Computional Geometry 7.5 Credits

Algoritmer för geometriska problem
Second cycle, D7013E
Course syllabus valid: Autumn 2012 Sp 1 - Present
The version indicates the term and period for which this course syllabus is valid. The most recent version of the course syllabus is shown first.

Syllabus established
by the Department of Computer Science and Electrical Engineering 17 Dec 2007

Last revised
by Jonny Johansson, HUL SRT 12 Mar 2012

Education level
Second cycle
Grade scale
G U 3 4 5
Computer Science
Subject group (SCB)
Computer Technology

Entry requirements

To take this course you have to know how to program computers and analyze algorithms and data structures. The two courses D0010E and D0012E give a minimum suitable background.

More information about English language requirements


Selection C

Course Aim

After the course, the student

  1. shows great knowledge about the scientific foundation of the field of Computational Geometry in terms of the construction, presentation, and analysis of algorithms and data structures for geometric problems and an considerable degree of specialized knowledge in certain parts of the theory of algorithms;
  2. demonstrates an extensive ability to identify, formulate and deal with complex algorithmic issues autonomously and critically and with a holistic approach;
  3. demonstrates an ability to create, analyse and critically evaluate various algorithmic solutions, and an ability to plan and use appropriate methods to implement advanced algorithmic solutions within predetermined parameters and based on proven experience;
  4. demonstrates an ability to present his or her own conclusions regarding solutions to algorithmic problems with a geometric flavour, and the knowledge and arguments on which they are based, in speech and writing to different audiences;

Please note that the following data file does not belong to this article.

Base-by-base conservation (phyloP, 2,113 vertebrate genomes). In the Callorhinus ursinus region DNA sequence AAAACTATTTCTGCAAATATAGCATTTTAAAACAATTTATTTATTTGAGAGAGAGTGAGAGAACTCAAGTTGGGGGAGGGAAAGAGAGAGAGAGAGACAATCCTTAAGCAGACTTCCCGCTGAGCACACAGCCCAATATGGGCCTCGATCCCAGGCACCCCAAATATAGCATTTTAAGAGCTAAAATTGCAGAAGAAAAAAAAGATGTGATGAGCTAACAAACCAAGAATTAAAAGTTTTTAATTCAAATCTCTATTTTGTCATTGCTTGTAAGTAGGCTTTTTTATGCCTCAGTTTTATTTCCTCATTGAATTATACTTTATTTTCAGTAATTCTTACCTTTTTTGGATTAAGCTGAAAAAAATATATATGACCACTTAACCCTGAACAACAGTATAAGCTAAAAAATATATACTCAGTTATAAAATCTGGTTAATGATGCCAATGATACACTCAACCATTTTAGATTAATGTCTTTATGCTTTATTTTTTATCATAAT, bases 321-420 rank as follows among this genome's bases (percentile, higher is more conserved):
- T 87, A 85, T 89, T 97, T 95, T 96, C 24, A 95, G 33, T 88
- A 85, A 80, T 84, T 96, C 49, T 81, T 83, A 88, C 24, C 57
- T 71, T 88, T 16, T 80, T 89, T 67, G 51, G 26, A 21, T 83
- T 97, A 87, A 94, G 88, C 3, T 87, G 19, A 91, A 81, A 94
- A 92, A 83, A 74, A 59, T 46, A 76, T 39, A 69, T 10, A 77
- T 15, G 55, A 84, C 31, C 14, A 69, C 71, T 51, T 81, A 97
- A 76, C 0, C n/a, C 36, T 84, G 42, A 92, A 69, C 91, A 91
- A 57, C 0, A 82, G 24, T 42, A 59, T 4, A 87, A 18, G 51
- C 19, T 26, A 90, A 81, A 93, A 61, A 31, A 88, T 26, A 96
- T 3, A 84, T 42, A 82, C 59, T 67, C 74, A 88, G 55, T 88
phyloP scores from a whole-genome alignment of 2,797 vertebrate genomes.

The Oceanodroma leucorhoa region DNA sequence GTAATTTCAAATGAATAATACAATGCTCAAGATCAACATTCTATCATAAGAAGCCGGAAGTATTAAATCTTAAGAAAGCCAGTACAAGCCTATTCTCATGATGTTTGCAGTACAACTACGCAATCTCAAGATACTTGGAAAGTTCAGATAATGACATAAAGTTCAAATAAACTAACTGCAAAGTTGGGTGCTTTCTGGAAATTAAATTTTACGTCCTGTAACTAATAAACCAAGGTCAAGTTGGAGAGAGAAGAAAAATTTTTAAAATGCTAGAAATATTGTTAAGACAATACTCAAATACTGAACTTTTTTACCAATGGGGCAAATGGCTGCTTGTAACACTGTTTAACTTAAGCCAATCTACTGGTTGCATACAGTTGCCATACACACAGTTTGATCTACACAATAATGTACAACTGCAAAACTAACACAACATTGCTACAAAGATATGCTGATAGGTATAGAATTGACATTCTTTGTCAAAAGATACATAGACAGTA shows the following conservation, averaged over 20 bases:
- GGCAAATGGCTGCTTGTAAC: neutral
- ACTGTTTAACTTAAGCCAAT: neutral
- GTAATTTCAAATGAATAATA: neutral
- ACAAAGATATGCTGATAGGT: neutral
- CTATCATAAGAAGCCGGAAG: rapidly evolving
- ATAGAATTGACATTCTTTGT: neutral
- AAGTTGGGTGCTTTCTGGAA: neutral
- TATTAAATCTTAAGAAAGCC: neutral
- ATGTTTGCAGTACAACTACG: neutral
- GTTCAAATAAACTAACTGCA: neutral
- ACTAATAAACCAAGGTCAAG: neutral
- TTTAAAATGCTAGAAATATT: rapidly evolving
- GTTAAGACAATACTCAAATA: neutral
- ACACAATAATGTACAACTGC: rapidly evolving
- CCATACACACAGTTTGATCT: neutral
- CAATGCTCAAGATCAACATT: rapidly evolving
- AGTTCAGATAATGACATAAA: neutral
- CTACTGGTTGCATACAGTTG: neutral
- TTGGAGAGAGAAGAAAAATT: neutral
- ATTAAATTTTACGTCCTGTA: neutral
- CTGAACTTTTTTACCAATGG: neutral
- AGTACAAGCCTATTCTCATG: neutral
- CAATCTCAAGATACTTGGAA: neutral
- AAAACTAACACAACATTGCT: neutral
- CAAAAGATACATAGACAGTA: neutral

5. show insight into current research and development.


Examples of practical applications where algorithms and data structures from the field of Computational Geometry are applicable, like Robotics, Computer Graphics, VLSI-design, Virtual Reality, Geographical Information Systems (GIS), and Computer-Aided Design/Manufacturing (CAD/CAM).

The course covers the following theory: Polygons, triangulations, visibility, art gallery problems, convex hulls, Voronoi and Delaunay diagrams, proximity problems, point location search, arrangements of lines, hyper-planes; geometric duality, visibility graphs, shortest paths, motion planning, and intersection problems.


Lectures, mandatory programming assignments, projects and/or seminars. At some lectures it is the students that present their solutions to homework given after the regular lectures. Presenting and discussing solved solutions in the class gives a bonus that counts towards passing the final written exam. Solving homework is optional, but highly recommended, and also those that have not solved problems are welcome to join the discussions. The programming assignments aim at becoming familiar with the programming environment and get to know some primary scientific sources (journals and conferences). The project is about implementing a geometric algorithm/data structure and presenting it for the class.


A final written exam with differentiated grades (goals 1 and 2), a project that must be completed in time (3 and 5) and presented (4).

The course will not be given every year.

Transition terms

The course D7013E is equal to the old course SMD156.

Håkan Jonsson

Transition terms
The course D7013E is equal to SMD156

Literature. Valid from Autumn 2012 Sp 1 (May change until 10 weeks before course start)
Scientific papers.
de Berg, van Kreveld, Overmars och Schwartzkopf, Computational Geometry: Algorithms and Applications, 3rd edition.

Course offered by
Department of Computer Science, Electrical and Space Engineering

0002Project4.0U G#
0004Written exam3.5G U 3 4 5

Study guidance